Newsroom: Primate play

This week, we debut a new section on the Ethogram: Newsroom. Here, we aim to make scientific literature more accessible to the general public by covering recent publications by UC Davis Animal Behavior students, faculty, affiliates, and the broader research community.

Diademed sifaka (Propithecus diadema) playing in the Maromizaha Protected Area [Photo credit: Meredith Lutz]

Researchers at UC Davis, Bucknell University, and GERP [the Malagasy primate research group] have recently developed new techniques for analyzing animal affiliation data. Although many wild animals play (like the diademed sifaka [Propithecus diadema] in the picture), researchers do not fully understand what benefits animals gain from doing so. Possibilities include that animals gain physical skills, social skills, or better learn to deal with unexpected circumstances. To better understand which of these possibilities explained why animals play, researchers quantified how animals picked their play partners. They observed brown capuchins (Cebus apella), hamadryas baboons (Papio hamadryas), and diademed sifaka for over 1,000 total hours and recorded every time the animals played, including who they played with, for how long, and at what intensity. In order to compare their play partner preferences to their affiliative partners (i.e. animals that they engage in friendly, positive interactions with), the researchers also measured general affiliation patterns using the animal’s spatial proximity to each other and their grooming behavior.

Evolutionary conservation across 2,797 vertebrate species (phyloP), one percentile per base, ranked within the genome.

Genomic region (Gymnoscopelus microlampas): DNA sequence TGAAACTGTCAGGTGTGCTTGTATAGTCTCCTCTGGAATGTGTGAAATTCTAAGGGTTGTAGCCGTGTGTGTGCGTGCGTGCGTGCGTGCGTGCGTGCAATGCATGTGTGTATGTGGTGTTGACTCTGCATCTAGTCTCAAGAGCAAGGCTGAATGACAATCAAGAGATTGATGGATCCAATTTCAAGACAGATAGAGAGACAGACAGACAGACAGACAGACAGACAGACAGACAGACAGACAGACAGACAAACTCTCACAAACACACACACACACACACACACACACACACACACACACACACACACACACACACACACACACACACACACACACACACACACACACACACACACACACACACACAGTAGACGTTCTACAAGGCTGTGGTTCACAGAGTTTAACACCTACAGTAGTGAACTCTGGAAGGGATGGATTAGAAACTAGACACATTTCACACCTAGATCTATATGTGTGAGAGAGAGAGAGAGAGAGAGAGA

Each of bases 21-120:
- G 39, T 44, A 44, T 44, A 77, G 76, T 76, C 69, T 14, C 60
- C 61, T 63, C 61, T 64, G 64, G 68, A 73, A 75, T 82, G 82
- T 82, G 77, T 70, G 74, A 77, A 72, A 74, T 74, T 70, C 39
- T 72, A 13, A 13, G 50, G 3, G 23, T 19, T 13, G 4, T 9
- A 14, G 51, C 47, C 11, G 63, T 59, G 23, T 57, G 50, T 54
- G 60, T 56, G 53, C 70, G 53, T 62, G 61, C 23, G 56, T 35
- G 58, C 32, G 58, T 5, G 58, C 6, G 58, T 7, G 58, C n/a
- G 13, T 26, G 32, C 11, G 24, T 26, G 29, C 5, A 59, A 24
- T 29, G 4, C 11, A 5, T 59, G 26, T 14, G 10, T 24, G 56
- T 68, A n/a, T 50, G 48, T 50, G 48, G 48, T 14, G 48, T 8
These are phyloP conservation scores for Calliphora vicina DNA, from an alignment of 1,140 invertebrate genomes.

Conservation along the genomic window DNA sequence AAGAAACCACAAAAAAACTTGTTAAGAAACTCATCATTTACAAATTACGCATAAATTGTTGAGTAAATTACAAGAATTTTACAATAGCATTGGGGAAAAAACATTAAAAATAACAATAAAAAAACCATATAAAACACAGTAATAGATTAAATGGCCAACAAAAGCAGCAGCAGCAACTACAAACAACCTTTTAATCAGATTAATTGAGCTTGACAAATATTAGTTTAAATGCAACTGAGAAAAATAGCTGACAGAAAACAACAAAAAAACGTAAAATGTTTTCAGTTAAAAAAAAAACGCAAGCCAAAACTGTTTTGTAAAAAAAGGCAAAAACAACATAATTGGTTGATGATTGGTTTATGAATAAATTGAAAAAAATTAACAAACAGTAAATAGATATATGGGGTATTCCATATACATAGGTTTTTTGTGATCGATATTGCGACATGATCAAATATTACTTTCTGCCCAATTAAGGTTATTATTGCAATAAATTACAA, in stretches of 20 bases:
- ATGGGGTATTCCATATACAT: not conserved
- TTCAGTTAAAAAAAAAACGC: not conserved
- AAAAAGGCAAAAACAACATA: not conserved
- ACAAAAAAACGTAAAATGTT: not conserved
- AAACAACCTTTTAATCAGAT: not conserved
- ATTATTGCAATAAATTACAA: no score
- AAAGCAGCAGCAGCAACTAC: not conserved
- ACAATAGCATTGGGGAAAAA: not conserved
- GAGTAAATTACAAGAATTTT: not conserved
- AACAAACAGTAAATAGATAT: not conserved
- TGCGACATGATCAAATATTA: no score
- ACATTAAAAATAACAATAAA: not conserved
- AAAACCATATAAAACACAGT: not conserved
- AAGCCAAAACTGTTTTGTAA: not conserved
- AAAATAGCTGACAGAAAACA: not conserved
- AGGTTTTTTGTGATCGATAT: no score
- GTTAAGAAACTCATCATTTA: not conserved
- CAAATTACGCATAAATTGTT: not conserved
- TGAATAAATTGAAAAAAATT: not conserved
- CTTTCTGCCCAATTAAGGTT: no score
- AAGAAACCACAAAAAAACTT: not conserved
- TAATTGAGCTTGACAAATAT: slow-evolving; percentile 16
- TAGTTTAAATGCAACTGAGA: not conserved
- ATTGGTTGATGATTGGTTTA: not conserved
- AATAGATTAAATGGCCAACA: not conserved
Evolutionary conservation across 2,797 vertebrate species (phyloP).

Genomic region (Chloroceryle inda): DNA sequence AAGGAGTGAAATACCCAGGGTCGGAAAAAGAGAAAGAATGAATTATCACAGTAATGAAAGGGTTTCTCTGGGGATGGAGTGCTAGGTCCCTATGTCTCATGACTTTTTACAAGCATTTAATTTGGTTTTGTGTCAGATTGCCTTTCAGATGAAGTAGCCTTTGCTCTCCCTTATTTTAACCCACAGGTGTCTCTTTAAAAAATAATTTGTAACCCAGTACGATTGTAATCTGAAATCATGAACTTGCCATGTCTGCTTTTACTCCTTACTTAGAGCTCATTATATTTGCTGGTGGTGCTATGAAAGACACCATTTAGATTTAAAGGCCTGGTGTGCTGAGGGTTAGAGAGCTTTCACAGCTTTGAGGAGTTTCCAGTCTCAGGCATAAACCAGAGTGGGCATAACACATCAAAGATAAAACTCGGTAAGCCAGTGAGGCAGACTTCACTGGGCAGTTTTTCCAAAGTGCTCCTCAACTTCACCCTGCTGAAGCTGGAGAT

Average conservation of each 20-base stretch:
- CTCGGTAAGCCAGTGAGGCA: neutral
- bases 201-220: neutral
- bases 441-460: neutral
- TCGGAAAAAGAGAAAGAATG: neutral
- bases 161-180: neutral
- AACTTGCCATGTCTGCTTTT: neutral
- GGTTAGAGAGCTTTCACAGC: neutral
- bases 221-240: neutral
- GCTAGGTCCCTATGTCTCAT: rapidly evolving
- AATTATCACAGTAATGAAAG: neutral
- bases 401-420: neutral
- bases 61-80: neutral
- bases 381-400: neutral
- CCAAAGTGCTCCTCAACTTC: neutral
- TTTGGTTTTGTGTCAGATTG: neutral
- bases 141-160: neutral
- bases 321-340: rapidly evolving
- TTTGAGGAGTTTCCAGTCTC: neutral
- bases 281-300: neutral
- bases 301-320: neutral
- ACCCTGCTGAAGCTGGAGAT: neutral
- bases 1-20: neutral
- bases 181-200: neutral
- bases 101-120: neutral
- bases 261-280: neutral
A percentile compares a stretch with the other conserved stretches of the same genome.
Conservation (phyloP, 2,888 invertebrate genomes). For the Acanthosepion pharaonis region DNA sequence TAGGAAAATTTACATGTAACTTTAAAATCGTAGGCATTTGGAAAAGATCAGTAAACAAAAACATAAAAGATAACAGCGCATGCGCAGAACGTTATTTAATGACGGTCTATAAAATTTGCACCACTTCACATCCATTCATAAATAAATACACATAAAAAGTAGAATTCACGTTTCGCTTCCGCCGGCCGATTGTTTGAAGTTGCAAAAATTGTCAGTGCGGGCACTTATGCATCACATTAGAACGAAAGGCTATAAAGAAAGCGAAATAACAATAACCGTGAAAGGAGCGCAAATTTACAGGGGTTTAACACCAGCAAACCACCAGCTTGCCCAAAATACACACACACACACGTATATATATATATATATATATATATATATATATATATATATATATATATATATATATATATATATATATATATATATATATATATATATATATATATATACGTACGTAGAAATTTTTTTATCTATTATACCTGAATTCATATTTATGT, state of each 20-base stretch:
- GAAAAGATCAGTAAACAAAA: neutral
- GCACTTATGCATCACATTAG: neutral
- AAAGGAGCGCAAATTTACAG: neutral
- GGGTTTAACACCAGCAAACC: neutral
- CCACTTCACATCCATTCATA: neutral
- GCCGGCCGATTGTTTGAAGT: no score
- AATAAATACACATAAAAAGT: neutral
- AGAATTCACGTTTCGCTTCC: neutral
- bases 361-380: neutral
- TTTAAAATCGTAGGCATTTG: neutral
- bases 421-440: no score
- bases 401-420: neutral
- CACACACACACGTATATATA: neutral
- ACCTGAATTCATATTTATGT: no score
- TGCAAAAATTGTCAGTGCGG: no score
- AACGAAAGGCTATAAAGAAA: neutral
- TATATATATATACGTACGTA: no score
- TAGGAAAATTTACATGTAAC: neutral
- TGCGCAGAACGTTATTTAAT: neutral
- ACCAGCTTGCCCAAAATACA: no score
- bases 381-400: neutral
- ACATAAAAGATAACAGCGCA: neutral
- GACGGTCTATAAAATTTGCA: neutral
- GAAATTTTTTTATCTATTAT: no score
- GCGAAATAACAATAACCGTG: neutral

Diademed sifaka grooming – a measure of affiliative behavior in primate species [Photo credit: Meredith Lutz]

Using a new type of social network analysis called exponential random graph models (ERGM’s), they found that across all species, animals that individuals affiliated with outside of play were the same animals that these individuals played with. This aligned with what would be predicted if animals were using play to learn how to deal with unexpected circumstances. In this case, play is risky, so animals should choose their close social partners to decrease that risk. They also found that the capuchins and sifaka generally played with animals who were similar to them, further decreasing the potential risks during play. In further research, Lutz et al. hope to broaden their research on play to more groups and species to understand the generalizability of their findings. They also demonstrated the utility of their social network method in understanding complex social behaviors in animals, opening up a variety of other possible research avenues.

The authors of the article would like to thank the field team for their instrumental data collection and logistics support. Key players included Rose Marie RANDRIANARISON, MS for logistical support in Maromizaha, Herinjetovo MAMINIRIMA (right) and Heritiana Dieu Donne RANDRIANATOANDRO (second from right) for data collection and animal tracking, and a team of cooks.

For more information:

You can check out the Ethogram’s previous coverage of Meredith’s field work here.

Lutz, M.C.*, Ratsimbazafy, J., & Judge, P. G. (2019). Use of social network models to understand play partner choice strategies in three primate species. Primates, 60, 247-260.

*Denotes UC Davis ABGG-affiliated authors

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